Aryn A. Frazier, Laurel, is a senior at the University of Virginia, where she double-majors in
African-American and African Studies and the Honors Program of the Department of Politics.
Teachers and peers alike describe her as the most influential activist at the university. She
currently serves as president of the university’s Black Student Alliance, and has a long record
of political engagement with a range of organizations that includes Legal Aid Justice Center’s
youth leadership program and multiple campaigns for elected office. She plans to read for the
M.Phil. in Comparative Politics at Oxford.
James C. Pavur, Atlanta, will graduate from Georgetown University in December with a BSFS
in science, technology, and international affairs. An inventor, his current project is to create a
sub-$100 computer-brain interface to help paralyzed and injured individuals type. He and
some friends collaborated to convert an abandoned physics laboratory into a workshop
dedicated to the development of new technologies. A junior member of Phi Beta Kappa, he
has won numerous awards at national hackathons, is a mentor for women coders, and is a
founding member of a creative writing club. He is especially interested in cyber policy. James
plans to do the D.Phil. in Cyber Security at Oxford.
Jory M. Fleming, Columbia, is a senior at the University of South Carolina, where he is
double-majoring in geography and marine science. He is interested in three-dimensional
mapping and data visualizations related to sea level rise, aquatic habitat, and underwater
archeology. Jory has worked on funded research projects for the National Oceanographic and
Atmospheric Administration, the National Park Service, and National Geographic. He has a
perfect academic record and has received numerous fellowships and awards, including the
Truman Scholarship and the Goldwater Scholarship. Jory’s extracurricular interests include
training service dogs, volunteering for a child literacy program, and church activities. At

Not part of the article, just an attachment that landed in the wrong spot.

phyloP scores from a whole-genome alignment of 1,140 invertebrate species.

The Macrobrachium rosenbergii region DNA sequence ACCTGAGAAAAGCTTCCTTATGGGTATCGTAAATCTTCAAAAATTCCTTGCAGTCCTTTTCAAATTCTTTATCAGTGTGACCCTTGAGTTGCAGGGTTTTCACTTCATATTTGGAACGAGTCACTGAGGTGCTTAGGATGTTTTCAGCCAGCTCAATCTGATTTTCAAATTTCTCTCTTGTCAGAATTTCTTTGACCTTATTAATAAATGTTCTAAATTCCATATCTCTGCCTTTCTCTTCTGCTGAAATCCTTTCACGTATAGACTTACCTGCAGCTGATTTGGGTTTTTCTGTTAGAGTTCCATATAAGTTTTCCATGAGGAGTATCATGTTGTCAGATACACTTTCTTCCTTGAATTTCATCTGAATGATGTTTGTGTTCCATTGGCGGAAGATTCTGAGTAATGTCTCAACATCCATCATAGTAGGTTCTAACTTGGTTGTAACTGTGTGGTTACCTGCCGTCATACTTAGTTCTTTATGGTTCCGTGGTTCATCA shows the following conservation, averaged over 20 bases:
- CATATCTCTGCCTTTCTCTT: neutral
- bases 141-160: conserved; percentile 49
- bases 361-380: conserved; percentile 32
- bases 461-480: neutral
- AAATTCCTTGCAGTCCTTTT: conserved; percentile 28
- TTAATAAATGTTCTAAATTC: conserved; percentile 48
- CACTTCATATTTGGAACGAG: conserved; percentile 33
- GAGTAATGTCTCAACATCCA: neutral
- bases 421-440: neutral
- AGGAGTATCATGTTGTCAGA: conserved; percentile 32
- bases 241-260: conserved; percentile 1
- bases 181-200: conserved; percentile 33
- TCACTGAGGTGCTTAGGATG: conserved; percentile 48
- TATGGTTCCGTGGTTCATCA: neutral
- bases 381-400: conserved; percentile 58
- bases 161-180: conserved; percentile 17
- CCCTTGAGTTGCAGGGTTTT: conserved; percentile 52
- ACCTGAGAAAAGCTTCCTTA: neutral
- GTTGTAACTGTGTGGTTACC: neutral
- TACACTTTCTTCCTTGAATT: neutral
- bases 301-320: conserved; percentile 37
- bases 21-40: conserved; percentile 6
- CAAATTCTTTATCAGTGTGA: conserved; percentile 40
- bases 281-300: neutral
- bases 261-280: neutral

Oxford, he will pursue an M.Phil. in Geography and the Environment.
Lucinda M. Ford, St. Augustine, is in her final year at the United States Naval Academy,
where she majors in ocean engineering. During her time at the USNA, she has spent
significant time in both Singapore and Rwanda. She will take up a commission as a submarine
officer upon graduation.
Lucy sings in the Academy’s Women’s Glee Club, mentors young
people through the Arundel County Teen Court, and runs marathons, placing first in her age
group in the North Face Endurance Challenge. She plans to read for the M.Sc. in Nature,
Society, and Environmental Governance at Oxford.
Christian E. Nattiel, Madeira Beach, is a senior at the United States Military Academy, where
he is double-majoring in mathematical sciences and philosophy. He is interested in narratives
of struggle, social justice, and self-determination. Christian is president of the Cultural Affairs
Seminar, which champions diversity and inspires cadets through mentorship and tutoring.
He was awarded the Superintendent’s Award for Achievement, the Distinguished Cadet
Award, and the Black Engineer of the Year Award for Military Leadership. Christian is a
member of the men’s handball team. At Oxford, he will pursue an M.Sc. in Comparative
Social Policy, followed by the Master of Public Policy.
Kirk P. Smith, St. Louis, Missouri, is a senior at the University of Tulsa, where he majors in
mechanical engineering and is a Presidential Scholar. He has done clean energy research
there, at the Colorado School of Mines, and in Germany, where he investigated polymeric
solar thermal collectors. He is captain of the Tulsa Cross-Country Team, active in Big Brother
Big Sisters of Oklahoma, and built an electric car while in high school and an electric bicycle
while in college. Passionate about energy sustainability, at Oxford. Kirk plans to do a D.Phil.
in Engineering Science.
Mikaila V. Smith, Austin, will graduate next month from the University of Texas, where she
is a Presidential Scholar, with majors in social entrepreneurship and nonprofit management
and Chinese. Her research and career interests focus on international and long-term strategies